The method checks that no two nodes are equal by explicitly evaluating all combinations of two nodes. The method requires assigning node identifiers and is path-length dependent. However, it is intuitive and amenable to query plan optimization since filtering can be front-loaded to avoid expanding on illegitimate paths.

## Alternative implementations

Another general solution would be to check whether the number of distinct nodes equals the length of the full path. We currently are unaware of a Cypher implementation for this distinct method, but suspect it could scale to longer paths better than the nested method.

One final variant of the expanded method, called labeled, would avoid comparing nodes with different labels, as these nodes are implicitly different. This method requires the greatest a priori knowledge of path characteristics.

Daniel Himmelstein Researcher

# Optimization dataset

To help optimize our cypher queries, we computed features for 347 positives and 317 negatives for the 1979 metapaths with length ≤ 4 (notebook, features). Positives were randomly selected indications, while negatives were randomly selected non-indications. We computed the PC (path count) and DWPC for each compound–disease–metapath combination using each of three node uniqueness methods described above. In addition, we computed features without excluding duplicate nodes.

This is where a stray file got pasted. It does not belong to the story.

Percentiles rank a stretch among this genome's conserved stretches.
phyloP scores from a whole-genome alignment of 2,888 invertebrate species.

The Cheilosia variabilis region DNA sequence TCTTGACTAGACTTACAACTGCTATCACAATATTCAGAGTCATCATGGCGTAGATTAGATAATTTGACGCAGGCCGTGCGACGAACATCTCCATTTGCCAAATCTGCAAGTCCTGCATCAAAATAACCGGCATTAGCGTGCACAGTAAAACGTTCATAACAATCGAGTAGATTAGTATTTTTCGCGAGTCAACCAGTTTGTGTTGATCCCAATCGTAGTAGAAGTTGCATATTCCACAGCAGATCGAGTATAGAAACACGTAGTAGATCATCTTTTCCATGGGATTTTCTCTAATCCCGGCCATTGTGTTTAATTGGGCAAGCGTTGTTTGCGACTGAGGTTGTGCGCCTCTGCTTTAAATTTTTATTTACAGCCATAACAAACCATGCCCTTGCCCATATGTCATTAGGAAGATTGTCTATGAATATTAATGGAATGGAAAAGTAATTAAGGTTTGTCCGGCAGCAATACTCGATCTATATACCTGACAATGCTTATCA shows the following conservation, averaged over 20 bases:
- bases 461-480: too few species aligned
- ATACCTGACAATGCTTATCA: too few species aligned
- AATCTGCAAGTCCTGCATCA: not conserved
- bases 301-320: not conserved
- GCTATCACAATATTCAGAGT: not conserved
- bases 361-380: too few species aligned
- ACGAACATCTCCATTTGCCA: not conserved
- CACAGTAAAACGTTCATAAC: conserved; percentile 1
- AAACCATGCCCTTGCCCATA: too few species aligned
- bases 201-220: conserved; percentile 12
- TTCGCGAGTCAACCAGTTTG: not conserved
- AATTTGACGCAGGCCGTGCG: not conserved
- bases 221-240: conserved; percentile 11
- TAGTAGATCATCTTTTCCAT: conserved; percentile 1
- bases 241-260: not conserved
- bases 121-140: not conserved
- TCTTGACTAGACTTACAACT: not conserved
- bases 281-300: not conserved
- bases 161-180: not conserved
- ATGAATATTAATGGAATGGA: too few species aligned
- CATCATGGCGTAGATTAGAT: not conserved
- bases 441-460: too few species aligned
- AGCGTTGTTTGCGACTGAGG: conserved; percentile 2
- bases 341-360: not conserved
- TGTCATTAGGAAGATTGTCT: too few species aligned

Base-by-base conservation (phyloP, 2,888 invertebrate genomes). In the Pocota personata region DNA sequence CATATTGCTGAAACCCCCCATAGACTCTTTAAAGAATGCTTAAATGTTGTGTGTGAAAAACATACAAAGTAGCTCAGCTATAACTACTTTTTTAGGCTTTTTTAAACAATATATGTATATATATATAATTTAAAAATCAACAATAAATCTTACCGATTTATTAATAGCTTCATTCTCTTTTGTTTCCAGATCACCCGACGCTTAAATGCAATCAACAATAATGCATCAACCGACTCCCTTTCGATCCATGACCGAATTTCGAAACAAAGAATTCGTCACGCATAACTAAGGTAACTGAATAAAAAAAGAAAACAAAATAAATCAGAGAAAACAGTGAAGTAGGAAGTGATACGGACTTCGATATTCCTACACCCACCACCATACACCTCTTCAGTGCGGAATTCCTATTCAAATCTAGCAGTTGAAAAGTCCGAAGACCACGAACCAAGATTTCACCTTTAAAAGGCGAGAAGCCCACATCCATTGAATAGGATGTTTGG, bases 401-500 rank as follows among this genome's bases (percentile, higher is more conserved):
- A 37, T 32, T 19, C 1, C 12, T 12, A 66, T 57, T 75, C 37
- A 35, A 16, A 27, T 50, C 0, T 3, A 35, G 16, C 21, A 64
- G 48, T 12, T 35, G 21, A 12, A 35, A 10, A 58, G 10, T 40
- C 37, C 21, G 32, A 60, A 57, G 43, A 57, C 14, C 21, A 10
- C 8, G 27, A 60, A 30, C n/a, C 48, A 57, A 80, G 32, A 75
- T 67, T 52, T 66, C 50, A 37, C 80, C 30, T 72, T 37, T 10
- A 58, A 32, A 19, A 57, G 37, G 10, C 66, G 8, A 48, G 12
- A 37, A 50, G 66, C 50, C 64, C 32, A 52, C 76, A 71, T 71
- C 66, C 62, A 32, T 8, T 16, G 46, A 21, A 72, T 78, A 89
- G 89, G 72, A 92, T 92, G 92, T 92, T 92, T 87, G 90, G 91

# Runtimes for duplicate node exclusions

We compared the average query runtime for each node uniqueness method (notebook):

unique_nodes methodaverage query runtimeruntime_hit
False129.41 ms0.0%
labeled143.56 ms10.9%
expanded173.43 ms34.0%
nested179.76 ms38.9%

We found that not performing any duplicate node exclusion was fastest. The most efficient method for exclusion was labeled, which explicitly checks that node pairs of the same label are not duplicates. This method only slowed down runtime by 11%, a very acceptable hit.

The nested method was on average slightly slower than expanded. However, in the overwhelming majority of instances, nested was faster than expected, yet poor worst case runtime pushed nested to last place. This observation underscores the vast asymmetry in runtimes: most queries finish quickly, while a small percentage of queries form a long tail that contributes disproportionately to overall runtime.